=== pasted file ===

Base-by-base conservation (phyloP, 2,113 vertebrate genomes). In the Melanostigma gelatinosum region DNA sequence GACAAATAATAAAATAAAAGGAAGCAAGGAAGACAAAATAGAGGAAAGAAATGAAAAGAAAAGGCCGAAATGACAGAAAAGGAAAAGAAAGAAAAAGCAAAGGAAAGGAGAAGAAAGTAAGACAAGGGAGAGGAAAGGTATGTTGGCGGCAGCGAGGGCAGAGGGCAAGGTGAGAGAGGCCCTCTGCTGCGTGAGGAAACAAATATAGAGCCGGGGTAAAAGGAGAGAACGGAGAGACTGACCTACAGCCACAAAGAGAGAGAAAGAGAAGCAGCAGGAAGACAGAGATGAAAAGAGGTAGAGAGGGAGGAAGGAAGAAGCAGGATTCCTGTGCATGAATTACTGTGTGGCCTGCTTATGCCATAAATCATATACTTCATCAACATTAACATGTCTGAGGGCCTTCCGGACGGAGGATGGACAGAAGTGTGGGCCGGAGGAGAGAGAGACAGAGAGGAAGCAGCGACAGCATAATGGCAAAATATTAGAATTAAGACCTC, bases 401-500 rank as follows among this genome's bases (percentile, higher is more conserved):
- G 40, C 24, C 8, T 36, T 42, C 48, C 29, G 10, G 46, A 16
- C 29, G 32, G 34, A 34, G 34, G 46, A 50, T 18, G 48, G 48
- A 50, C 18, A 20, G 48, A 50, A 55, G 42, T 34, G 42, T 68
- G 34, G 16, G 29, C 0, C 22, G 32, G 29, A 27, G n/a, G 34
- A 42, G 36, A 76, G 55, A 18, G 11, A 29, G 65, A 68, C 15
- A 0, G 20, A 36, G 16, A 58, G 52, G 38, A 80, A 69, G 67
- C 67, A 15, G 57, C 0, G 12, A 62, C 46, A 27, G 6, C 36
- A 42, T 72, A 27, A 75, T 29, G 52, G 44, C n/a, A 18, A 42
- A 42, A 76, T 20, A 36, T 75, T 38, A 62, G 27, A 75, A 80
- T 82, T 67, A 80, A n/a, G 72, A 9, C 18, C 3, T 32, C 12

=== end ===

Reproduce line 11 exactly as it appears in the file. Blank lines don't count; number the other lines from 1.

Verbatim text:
- T 82, T 67, A 80, A n/a, G 72, A 9, C 18, C 3, T 32, C 12